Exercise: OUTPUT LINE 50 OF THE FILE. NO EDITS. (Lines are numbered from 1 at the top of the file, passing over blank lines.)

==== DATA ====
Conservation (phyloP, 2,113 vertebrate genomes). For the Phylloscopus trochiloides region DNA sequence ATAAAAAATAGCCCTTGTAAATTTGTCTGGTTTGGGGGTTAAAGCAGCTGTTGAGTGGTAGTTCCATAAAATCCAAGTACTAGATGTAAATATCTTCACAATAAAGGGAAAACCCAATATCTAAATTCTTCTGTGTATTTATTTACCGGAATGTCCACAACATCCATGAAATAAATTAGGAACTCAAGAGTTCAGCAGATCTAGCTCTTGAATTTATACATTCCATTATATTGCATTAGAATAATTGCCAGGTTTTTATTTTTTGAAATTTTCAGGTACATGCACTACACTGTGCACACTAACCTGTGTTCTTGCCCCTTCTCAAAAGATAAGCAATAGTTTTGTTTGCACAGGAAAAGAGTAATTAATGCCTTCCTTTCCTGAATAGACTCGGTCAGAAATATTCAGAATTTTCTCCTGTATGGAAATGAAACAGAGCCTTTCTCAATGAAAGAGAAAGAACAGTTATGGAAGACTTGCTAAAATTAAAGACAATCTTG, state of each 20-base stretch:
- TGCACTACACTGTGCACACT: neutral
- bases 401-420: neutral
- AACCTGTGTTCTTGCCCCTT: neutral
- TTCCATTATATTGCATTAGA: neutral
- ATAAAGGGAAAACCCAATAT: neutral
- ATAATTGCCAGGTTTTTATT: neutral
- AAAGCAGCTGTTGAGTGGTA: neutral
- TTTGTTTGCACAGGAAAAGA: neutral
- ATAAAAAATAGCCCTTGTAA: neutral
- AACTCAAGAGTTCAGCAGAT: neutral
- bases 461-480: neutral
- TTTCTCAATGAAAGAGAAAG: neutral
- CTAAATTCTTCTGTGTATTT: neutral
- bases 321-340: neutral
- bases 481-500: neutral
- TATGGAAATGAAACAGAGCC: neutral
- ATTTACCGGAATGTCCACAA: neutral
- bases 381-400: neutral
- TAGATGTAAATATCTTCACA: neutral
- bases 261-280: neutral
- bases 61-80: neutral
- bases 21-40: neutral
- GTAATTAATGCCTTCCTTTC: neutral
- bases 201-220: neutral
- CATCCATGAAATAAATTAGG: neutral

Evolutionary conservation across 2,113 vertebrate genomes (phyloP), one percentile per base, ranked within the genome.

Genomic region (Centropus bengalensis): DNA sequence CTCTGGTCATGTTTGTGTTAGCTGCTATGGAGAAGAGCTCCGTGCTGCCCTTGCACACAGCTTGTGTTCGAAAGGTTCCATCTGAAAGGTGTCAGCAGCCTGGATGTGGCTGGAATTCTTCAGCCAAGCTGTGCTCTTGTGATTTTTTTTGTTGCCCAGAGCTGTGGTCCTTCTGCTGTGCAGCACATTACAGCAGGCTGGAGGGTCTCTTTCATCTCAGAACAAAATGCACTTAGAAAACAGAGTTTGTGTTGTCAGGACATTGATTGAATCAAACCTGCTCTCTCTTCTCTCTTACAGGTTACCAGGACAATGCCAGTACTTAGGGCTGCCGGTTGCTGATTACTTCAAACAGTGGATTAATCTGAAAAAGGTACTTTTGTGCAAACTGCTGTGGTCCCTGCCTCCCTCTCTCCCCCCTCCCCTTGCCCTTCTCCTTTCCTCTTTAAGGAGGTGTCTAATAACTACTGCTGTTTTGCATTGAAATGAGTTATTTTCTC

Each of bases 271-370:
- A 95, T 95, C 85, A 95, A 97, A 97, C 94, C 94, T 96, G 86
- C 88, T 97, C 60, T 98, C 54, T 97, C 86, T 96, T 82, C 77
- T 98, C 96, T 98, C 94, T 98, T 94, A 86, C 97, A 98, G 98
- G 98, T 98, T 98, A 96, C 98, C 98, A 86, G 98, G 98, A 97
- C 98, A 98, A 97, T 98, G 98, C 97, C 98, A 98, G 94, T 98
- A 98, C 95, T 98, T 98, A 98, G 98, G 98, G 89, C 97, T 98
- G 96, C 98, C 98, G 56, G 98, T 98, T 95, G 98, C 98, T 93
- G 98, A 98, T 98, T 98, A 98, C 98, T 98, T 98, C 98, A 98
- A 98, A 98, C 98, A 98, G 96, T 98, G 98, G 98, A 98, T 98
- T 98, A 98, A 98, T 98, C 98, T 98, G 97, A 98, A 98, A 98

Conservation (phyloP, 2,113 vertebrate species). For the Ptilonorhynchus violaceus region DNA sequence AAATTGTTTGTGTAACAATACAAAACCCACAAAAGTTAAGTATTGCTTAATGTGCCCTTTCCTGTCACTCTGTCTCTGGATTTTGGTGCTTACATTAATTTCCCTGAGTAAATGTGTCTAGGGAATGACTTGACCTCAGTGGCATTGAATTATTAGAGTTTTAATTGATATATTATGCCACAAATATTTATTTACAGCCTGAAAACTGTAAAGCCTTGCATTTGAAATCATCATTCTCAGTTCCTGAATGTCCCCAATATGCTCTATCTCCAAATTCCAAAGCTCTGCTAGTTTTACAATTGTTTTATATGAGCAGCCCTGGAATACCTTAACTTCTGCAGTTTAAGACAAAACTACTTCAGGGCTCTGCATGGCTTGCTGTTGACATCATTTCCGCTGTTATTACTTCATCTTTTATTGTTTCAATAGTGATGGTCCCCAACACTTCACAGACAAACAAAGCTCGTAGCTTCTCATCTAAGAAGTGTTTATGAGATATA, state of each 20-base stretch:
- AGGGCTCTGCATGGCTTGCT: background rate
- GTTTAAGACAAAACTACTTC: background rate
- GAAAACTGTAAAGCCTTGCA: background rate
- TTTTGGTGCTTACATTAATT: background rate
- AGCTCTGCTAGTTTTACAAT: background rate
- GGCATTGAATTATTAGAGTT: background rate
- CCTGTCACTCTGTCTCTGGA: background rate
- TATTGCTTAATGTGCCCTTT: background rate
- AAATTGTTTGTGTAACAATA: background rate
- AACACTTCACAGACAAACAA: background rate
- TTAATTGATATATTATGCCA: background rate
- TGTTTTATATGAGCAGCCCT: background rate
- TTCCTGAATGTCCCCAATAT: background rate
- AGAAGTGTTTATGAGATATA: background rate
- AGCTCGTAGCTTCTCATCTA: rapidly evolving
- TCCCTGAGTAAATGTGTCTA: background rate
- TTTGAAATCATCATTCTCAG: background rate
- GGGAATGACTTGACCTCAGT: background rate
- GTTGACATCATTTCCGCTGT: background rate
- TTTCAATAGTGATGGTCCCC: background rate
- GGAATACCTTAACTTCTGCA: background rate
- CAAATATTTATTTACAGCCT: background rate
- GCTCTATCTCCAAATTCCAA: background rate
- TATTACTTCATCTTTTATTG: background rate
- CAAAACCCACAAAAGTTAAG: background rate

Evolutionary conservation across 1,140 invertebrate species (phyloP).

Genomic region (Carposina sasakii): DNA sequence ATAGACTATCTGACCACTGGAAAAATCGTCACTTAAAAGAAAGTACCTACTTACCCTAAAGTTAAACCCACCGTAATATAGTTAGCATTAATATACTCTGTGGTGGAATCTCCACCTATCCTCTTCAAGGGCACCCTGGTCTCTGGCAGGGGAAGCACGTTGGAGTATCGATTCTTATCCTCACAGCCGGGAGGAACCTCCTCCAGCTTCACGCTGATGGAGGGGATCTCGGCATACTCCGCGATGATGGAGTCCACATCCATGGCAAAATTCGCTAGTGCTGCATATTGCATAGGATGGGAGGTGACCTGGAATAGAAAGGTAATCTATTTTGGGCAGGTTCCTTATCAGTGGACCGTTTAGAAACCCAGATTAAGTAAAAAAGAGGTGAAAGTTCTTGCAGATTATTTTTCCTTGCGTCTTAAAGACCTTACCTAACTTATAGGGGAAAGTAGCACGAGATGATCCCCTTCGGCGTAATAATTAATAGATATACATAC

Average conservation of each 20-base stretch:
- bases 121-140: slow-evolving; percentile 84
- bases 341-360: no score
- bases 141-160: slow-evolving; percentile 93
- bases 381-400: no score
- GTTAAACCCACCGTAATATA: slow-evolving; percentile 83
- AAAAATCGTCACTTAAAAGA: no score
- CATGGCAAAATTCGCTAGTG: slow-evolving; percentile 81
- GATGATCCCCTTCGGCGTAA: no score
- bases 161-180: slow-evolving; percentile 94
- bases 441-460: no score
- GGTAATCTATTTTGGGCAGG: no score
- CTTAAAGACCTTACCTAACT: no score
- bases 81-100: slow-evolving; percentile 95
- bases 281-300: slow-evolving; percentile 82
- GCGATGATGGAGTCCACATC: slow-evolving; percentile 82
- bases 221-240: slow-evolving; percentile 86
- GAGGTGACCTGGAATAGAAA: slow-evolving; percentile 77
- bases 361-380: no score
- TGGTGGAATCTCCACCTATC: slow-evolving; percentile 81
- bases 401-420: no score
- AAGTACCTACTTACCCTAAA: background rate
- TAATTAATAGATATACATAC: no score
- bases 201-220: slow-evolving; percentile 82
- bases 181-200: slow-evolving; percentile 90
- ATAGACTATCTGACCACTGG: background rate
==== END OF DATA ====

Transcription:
- AACACTTCACAGACAAACAA: background rate